U.S Army officers serving in New Mexico who went South
The political turmoil after President Abraham Lincoln's election reached deep into the Army and extended its long arm into miltary operations in New Mexico. Perhaps 15% of the Army's officer corps in New Mexico defected to the Confederacy. The loss of some 20 officers, including former commanders of Fort Union and the Military Department of New Mexico, created additional problems for the Army as it attempted to fend off an impending Confederate attack on New Mexico.
The situation was so chaotic in New Mexico that senior officers retained their posts in the U.S. Army even after submitting their resignations. For example, on April 28, 1861, Capt. Henry Sibley submitted his resignation from the U.S. Dragoons. Three weeks later, he was promoted to major in the dragoons and given command of Fort Union. By the end of May, still having heard nothing from the Army about his resignation, Sibley applied for a seven-day leave of absence, boarded a Texas-bound stagecoach at Fort Union and never returned. Eight months later, Sibley--a native of Louisiana and now a Confederate general--was leading an invasion of New Mexico.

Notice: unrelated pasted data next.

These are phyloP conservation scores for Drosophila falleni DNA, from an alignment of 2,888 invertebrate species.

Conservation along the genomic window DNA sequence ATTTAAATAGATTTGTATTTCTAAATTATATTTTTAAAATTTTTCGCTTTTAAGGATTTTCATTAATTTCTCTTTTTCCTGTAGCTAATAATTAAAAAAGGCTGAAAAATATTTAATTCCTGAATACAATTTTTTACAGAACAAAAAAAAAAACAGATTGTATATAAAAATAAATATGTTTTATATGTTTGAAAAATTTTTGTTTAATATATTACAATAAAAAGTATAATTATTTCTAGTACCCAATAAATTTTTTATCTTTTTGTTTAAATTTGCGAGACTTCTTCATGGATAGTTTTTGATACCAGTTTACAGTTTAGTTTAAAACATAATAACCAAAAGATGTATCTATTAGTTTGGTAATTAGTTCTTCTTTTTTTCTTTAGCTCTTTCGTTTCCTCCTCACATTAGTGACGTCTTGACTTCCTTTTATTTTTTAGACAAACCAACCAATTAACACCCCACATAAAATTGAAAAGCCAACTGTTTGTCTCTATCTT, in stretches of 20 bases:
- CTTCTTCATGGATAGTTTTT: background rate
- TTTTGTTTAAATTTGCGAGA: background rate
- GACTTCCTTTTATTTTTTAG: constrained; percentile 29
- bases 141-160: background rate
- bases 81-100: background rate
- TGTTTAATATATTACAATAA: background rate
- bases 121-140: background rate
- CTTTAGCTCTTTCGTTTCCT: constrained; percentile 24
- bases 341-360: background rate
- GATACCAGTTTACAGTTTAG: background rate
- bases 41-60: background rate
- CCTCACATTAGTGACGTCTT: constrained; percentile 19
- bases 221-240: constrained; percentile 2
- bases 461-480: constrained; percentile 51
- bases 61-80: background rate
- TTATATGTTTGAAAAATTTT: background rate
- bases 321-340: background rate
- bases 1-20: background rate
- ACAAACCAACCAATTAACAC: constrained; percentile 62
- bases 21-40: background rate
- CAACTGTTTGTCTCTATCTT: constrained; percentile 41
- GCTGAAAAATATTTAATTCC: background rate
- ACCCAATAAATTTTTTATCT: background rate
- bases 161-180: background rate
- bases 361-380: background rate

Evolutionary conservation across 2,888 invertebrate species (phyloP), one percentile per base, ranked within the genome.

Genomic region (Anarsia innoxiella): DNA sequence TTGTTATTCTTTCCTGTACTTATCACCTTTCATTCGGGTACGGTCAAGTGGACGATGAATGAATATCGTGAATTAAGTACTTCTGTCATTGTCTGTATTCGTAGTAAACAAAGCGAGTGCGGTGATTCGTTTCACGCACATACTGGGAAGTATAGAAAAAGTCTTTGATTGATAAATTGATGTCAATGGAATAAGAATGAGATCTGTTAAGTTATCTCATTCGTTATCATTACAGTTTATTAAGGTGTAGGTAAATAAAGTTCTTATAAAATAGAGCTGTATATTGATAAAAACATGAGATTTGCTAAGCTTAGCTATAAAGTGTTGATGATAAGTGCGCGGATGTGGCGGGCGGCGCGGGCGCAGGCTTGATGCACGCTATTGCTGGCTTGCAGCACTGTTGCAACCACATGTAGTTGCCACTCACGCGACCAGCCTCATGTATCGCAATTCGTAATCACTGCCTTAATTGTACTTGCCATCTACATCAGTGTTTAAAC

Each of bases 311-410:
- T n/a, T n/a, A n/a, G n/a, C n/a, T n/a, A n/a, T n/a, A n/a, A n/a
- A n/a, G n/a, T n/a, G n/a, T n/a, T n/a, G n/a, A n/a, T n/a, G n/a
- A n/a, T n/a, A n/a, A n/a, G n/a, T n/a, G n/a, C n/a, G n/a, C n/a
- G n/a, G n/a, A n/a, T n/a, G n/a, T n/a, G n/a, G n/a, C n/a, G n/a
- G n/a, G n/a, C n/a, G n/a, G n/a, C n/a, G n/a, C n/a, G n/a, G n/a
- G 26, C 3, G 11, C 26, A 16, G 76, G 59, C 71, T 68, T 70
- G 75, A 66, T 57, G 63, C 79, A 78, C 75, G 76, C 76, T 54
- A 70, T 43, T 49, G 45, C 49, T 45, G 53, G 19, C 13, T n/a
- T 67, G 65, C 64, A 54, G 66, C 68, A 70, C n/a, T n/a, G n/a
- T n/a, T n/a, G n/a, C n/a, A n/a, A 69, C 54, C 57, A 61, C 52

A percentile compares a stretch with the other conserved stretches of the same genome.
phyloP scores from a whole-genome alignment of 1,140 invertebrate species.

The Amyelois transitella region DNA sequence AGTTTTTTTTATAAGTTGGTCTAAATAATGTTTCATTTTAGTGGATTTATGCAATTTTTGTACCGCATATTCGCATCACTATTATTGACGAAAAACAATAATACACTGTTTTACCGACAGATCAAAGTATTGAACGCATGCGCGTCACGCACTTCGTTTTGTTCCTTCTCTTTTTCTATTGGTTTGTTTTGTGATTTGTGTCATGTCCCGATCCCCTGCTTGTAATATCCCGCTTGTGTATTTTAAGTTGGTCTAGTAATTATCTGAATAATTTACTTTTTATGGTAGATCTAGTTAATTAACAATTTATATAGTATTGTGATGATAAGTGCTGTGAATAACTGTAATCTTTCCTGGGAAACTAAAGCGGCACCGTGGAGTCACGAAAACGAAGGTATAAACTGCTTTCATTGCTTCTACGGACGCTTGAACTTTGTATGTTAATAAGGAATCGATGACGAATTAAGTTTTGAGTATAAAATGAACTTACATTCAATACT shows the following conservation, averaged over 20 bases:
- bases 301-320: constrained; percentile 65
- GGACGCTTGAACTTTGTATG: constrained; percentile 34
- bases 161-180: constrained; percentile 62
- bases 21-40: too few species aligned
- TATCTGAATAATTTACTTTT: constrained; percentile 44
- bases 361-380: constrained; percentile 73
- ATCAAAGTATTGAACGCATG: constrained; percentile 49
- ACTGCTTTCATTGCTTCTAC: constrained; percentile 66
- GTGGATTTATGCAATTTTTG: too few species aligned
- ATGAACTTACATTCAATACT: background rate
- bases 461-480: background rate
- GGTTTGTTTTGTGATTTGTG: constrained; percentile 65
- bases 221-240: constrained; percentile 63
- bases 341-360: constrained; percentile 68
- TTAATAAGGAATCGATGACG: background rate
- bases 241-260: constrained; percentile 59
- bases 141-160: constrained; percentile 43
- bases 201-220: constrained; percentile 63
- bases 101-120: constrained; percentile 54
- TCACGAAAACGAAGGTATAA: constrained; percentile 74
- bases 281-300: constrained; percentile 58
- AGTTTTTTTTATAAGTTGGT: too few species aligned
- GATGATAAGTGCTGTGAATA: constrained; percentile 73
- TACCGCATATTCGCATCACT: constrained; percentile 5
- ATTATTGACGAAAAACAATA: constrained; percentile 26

After arriving in Texas, Sibley wrote to Col. William Loring, a Floridian who was still serving as the U.S. Army commnader in New Mexico. “We are at last under the glorious banner of the Confederate States of America. It was indeed a glorious sensation of protection, hope, and pride….The very Southern verdure and familiar foliage, as we progressed on our journey, filled us with enthusiasm and home feeling,” Sibley wrote. In his letter, Sibley advised Loring to retain his post as long as possible in order to facilitate the Confederate seizure of supplies at the Army’s abandoned Fort Bliss in El Paso. After Loring fled to Texas, the Confederates occupied Fort Bliss.
Last updated: April 20, 2021